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Does the Strong December Construction Report Mean More Inventory in 2022?

Residential construction outperformed forecasts in the final month of 2021. Does that mean more inventory for the housing market in 2022?

January 20, 2022
January 20, 2022
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Home building finished on a high-note in 2021, offering a glimmer of hope for fresh inventory for homebuyers in 2022.

The number of building permits issued for all residential construction (single-family and multifamily) increased 9.1% from November to December, finishing the year at a seasonally-adjusted annual rate of 1,873,000. According to the U.S. Census Bureau, permits were issued at the second-highest rate since 2006, just 10,000 short of the high mark set in January 2021.

Residential construction permits are a leading indicator of housing supply as they eventually become housing starts and new inventory.

For homebuyers, new inventory is key to reducing competition and price growth in another busy year for the housing market. Although the December report outperformed expectations, it’s hardly the sound of the cavalry coming to the rescue.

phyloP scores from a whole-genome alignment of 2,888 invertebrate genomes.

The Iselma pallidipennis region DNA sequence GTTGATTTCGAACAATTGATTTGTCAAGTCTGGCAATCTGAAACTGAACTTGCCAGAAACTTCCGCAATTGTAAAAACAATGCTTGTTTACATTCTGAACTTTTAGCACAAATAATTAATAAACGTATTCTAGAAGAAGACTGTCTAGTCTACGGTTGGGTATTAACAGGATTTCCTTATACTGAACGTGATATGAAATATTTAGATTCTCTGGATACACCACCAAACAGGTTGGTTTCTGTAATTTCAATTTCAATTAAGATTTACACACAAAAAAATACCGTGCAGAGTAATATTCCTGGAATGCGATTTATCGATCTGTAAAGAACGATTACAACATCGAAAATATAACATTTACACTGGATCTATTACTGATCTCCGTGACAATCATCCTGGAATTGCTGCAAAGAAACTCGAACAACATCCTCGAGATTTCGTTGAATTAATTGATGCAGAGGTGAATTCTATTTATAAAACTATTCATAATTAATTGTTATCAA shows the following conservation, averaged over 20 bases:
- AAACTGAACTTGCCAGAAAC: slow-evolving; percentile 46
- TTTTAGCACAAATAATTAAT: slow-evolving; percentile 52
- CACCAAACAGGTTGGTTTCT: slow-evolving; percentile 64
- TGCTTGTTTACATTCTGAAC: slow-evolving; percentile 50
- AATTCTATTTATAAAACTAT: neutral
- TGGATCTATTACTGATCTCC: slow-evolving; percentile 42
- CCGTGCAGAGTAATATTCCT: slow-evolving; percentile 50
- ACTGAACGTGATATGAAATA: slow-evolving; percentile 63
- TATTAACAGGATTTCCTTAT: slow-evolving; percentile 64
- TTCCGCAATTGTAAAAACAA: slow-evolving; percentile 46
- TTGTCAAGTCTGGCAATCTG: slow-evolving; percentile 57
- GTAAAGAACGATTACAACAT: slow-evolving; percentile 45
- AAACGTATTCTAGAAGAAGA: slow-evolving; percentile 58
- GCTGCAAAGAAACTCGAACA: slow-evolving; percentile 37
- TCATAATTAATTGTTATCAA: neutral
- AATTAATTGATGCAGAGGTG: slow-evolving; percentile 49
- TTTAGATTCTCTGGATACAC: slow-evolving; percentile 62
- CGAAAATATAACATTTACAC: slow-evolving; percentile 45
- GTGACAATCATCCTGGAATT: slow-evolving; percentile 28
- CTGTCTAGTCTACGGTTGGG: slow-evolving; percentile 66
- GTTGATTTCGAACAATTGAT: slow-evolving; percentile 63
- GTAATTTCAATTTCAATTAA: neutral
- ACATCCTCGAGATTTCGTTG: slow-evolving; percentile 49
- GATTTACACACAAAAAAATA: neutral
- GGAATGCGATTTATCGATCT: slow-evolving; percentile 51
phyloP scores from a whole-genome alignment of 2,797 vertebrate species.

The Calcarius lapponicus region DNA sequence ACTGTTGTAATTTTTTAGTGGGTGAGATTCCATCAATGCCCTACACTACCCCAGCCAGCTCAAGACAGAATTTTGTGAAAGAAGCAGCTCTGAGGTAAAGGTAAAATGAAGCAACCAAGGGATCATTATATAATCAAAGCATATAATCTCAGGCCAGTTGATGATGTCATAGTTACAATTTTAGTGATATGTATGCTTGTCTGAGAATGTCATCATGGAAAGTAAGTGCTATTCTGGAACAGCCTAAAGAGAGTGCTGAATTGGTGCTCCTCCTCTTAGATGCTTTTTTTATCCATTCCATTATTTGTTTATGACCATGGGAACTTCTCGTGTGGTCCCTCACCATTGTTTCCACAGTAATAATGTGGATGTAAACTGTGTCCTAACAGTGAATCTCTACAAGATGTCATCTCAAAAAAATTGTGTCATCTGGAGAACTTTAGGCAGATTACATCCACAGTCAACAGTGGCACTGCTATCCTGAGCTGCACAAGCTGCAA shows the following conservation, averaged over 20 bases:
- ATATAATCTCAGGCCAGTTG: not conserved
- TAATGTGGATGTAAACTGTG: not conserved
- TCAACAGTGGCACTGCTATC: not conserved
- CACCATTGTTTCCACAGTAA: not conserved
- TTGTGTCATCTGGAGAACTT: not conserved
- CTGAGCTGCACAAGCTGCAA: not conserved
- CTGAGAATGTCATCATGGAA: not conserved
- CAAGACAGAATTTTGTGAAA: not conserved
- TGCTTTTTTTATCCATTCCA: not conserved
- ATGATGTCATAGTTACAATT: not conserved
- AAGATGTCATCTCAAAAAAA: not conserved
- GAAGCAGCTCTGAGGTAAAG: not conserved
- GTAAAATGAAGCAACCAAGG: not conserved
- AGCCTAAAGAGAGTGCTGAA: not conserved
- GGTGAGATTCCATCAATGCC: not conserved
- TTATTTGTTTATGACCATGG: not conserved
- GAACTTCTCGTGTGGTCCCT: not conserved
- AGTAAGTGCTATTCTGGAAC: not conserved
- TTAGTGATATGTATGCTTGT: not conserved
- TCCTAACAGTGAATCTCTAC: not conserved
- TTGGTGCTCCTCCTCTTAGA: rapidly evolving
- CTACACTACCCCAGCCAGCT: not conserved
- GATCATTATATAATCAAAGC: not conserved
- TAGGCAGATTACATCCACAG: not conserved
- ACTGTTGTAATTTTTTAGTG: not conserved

First, most of the construction growth in December came in the multifamily sector, which does little to help homebuyers. For example, permits for 2-4 unit homes increased 45.8% month-over-month while single-family permits increased just 2.0%.

Second, monthly construction data can be volatile as they are affected by a number of environmental factors including weather events, supply chain issues, and COVID disruptions. Single-family permits and completions saw a nice bump month-over-month, but the longer-term trends aren’t as strong.

Permits and housing starts are both down year-over-year by -8.5% and -10.9%, respectively. Single-family home completions are up 3.3% over the last year but have struggled to stay above the 1 million units per year mark that’s considered the threshold for strong growth.

Finally, with homebuilders fighting a three-headed monster of lot, labor, and material shortages, homes are taking longer to build. Before the pandemic, homes took on average 6-7 months to build. With the omicron variant further disrupting the market, implied completion time estimates have increased to 9.3 months.

That means the uptick in housing starts in November 2021 may not be finished until August 2022 – well past peak homebuying season.

To be clear, short term construction growth is better for homebuyers than a decline. But with less than 500,000 active listings to begin the year – the lowest supply on record to begin a year – the housing market is in dire need of inventory to balance demand from a wave of millennials that promise to sustain demand for the next several years.

The December construction report is at best a step in the right direction.

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